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An Australian History




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Homophobia is a prejudice with effects that extend far beyond the gay and lesbian community.  While its physical, emotional and social effects have been charted to some extent, the development of homophobia in Australia has yet to be fully explored.

Homophobia: An Australian History is the first book to consider homophobia in a distinctively Australian context. In this collection, thirteen well-known scholars examine the embedded homophobic attitudes that Australian gay and lesbian activists have fought to change. The book traces the evolution of homophobia, from its expression in Australia’s past as a colonial settler society, through to manifestations in present day society.

The compilation of this text is timely, given the 2007 release of the Same Sex: Same Entitlements report of the Human Rights and Equal Opportunity Commission. The release of this report, which focused on institutionalised and legal homophobia, has raised public awareness of these issues and sparked broader debates about homosexual rights. The thirtieth anniversary of Sydney’s Gay and Lesbian Mardi Gras earlier this year also offers an ideal opportunity to reflect on the past gains and future goals of the gay and lesbian rights movement.

The collected chapters in this book argue that homophobia developed in conjunction with the growth of a modern homosexual identity in the second half of the nineteenth century. To various extents, the legal and medical professions and other social institutions have perpetuated homophobic attitudes. Homophobia: An Australian History raises awareness of the devastating impact these attitudes can have on individuals and on society.


At the commencement of Page IX, Dr Ruth Ford’s name and academic position was omitted. Dr Ford’s biographical entry under Notes on Contributors should read:

Dr Ruth Ford is a lecturer in Australian history at La Trobe University. She has published extensively on Australian lesbian, queer and gender history. She is currently attempting to combine motherhood with researching, writing and teaching. Her publications include articles in Labour History, Gender and History (UK) and Australian Historical Studies, as well as book chapters in ‘Madness’ in Australia: histories, heritage and the asylum, edited by Catharine Coleborne and Dolly MacKinnon, Gender and War: Australians at war in the twentieth century, edited by Joy Damousi and Marilyn Lake and Sex, Power and Justice: historical perspectives on the law in Australia, 1788-1990, edited by Diane Kirkby.


Shirleene Robinson
Mapping Homophobia in Australia
Michael Flood and Clive Hamilton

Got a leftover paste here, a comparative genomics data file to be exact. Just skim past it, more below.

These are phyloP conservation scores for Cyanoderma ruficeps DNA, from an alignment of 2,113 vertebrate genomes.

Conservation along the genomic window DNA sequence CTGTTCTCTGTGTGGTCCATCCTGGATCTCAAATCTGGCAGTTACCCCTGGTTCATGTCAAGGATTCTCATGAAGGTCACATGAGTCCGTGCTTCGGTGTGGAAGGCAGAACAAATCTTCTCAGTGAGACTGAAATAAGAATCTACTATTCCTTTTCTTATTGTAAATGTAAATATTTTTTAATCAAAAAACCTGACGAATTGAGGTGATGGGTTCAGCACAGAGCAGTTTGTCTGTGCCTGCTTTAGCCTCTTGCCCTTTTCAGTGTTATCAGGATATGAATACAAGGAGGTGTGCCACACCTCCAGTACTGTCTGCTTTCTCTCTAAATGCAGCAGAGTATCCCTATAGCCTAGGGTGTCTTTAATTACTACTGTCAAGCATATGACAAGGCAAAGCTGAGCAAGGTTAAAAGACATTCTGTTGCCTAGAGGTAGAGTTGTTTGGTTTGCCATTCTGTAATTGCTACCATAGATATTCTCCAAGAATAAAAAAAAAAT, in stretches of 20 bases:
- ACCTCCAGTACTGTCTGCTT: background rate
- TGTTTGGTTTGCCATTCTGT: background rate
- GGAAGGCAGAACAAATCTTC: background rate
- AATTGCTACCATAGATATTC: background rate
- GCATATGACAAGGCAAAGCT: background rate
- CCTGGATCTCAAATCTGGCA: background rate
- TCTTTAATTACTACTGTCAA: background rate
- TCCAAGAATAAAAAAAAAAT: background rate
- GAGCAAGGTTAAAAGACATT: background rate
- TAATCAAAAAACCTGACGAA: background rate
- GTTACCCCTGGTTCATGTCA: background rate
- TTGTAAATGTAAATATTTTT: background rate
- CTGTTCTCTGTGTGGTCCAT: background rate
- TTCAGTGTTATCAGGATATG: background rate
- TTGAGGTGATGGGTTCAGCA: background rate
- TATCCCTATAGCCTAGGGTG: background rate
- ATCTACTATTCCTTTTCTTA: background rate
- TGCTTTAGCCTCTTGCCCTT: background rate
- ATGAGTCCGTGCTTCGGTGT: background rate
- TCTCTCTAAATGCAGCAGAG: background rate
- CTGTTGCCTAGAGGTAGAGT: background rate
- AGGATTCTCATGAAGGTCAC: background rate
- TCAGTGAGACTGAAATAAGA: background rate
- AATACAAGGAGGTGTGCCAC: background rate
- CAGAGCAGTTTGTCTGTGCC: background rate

‘What They Were Doing With Their Clothes Off I Don’t Know’: Homophobia, Lesbian History and Responses to ‘Lesbian-Like’ Relationships, 1860s-1890s
Lucy Chesser
Homophobia in Fin de Siecle Colonial Queensland
Yorick Smaal and Clive Moore
‘Filthy, Obscene and Mad’: Engendering ‘Homophobia’ in Australia, 1940s-1960s
Ruth Ford
From ‘Vice’ to ‘Homosexuality’: Policing Perversion in the 1950s
Graham Willett
‘Hit Him With Your Handbag!’: Homophobia in Australian Magazines of the 1960s
Julie Ustinoff
‘Someone Who is Sick and in Need of Help’: Medical Attitudes to Homosexuality in Australia, 1960-1979
Emily Wilson
‘The Continuing Homosexual Offensive’: Sex Education, Gay Rights and Homosexual Recruitment
Steven Angelides
On the Frontline: The Queer Press and the Fight against Homophobia
Shirleene Robinson
Older Gay Men’s Recollections of Anti-Homosexual Prejudice in Australia
Peter Robinson
The Repeal of the Sodomy Laws in Tasmania in 1997 and the Status of Homophobia in Contemporary Australia
Alan Berman


Just as homosexuality has a history we need to understand, so does hostility towards homosexuality – homophobia. This book explores that murky history in a scholarly but highly readable fashion, and in doing so illuminates a tangled story. We are living a paradox: homosexuality has never been more accepted in Western societies, but the virulence of the fear and loathing against it remains a nasty minority sport. The book helps us to understand how this has occurred, but also inspires the continuing resistance. It documents the horrors, but also encourages hope that homophobia can be overcome, by human agency.

Jeffrey Weeks, Professor, London South Bank University, author of ‘The World We Have Won’.

[an] important anthology…the volume is a considerable achievement. Its accessibility and the general clarity of the writing it contains is also a welcome feature.

Australian Historical Studies, 40, 2009